While the number of stunted children worldwide has fallen from 255 million to 156 million over the past 25 years, the Eastern and Southern Africa region accounts for an increasing share of the global total.
Stunting can have a detrimental impact on a child’s development, and high levels over sustained periods of time can negatively impact a country’s economic outlook.
Stunting, or low height for age, is an indicator of chronic undernutrition. Stunting is caused by inadequate intake of nutritious food, frequent illnesses such as diarrhoea and intestinal worms, poor care practices, and lack of access to health and other essential services, especially in the first 1,000 days of a child’s life. In addition, a mother’s own health and nutrition have an impact on the baby’s nutrition.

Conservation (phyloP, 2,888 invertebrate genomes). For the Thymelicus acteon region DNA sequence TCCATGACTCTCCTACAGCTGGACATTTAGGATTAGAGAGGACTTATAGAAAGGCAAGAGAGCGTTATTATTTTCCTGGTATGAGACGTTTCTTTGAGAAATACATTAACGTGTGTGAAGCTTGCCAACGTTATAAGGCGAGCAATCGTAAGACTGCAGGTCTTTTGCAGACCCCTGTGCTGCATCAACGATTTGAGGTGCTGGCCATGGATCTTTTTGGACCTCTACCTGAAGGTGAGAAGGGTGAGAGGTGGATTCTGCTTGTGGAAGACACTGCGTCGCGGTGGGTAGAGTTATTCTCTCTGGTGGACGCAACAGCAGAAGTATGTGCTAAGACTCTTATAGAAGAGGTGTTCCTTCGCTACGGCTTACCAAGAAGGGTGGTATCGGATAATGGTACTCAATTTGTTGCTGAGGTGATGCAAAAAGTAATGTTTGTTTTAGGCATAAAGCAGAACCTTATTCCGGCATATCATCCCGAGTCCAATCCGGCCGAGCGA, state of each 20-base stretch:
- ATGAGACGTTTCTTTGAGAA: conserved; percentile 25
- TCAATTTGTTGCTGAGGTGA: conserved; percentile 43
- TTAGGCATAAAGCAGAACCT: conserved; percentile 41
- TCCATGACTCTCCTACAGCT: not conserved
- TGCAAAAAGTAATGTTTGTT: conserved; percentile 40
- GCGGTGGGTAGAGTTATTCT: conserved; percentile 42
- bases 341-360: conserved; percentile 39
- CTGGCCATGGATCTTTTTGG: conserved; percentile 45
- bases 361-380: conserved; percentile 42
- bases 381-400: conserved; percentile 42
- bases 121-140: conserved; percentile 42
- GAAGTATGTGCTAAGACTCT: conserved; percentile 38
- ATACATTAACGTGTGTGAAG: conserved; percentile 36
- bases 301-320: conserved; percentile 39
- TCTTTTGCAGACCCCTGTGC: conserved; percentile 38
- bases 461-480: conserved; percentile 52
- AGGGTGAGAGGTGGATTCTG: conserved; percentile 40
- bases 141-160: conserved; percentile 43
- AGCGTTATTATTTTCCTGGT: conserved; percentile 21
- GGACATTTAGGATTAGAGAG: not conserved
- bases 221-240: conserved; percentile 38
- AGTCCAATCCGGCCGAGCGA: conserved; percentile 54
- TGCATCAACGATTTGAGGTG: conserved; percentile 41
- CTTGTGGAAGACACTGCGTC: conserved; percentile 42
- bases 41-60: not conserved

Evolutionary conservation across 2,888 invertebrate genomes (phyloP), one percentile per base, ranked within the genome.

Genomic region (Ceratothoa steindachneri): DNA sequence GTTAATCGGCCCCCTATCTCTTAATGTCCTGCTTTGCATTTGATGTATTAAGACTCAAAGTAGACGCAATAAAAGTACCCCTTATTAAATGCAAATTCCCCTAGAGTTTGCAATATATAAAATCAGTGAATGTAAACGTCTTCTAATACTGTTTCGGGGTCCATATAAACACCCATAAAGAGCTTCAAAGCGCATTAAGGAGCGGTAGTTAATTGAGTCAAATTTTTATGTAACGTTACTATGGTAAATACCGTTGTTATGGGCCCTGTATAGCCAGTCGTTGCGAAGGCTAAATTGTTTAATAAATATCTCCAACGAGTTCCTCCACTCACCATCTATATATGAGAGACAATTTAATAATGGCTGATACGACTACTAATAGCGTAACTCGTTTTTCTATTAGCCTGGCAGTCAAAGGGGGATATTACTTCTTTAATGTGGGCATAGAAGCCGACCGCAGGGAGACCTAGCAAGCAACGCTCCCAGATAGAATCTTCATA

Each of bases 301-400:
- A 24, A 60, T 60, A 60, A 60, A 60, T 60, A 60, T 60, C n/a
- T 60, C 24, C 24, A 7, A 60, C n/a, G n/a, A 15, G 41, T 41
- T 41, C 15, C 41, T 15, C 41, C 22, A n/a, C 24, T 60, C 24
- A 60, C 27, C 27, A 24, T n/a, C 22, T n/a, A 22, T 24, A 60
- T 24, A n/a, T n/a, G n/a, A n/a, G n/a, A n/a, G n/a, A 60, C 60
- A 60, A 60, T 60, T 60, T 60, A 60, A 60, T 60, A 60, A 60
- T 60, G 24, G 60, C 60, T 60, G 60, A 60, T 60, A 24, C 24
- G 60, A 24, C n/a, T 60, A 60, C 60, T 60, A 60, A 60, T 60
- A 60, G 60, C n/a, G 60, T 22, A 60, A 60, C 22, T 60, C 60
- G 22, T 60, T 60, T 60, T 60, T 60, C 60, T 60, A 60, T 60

Food insecurity among households living in poverty, especially in emergency-prone countries, contributes to high prevalence of severe acute malnutrition and higher risk of death and stunting in children. An estimated 1.8–2 million children aged 6–59 months need treatment for severe acute malnutrition in Eastern and Southern Africa every year. Ethiopia, Madagascar, Mozambique, Somalia, and the United Republic of Tanzania are among the countries with a high burden of both stunting and severe acute malnutrition.
Contrary to global trends where the number of stunted children has been declining over the last 25 years, in Eastern and Southern Africa the number of stunted children has risen from 23.6 million to 26.8 million in the same period, due to slow rates of stunting reduction and a quickly expanding child population.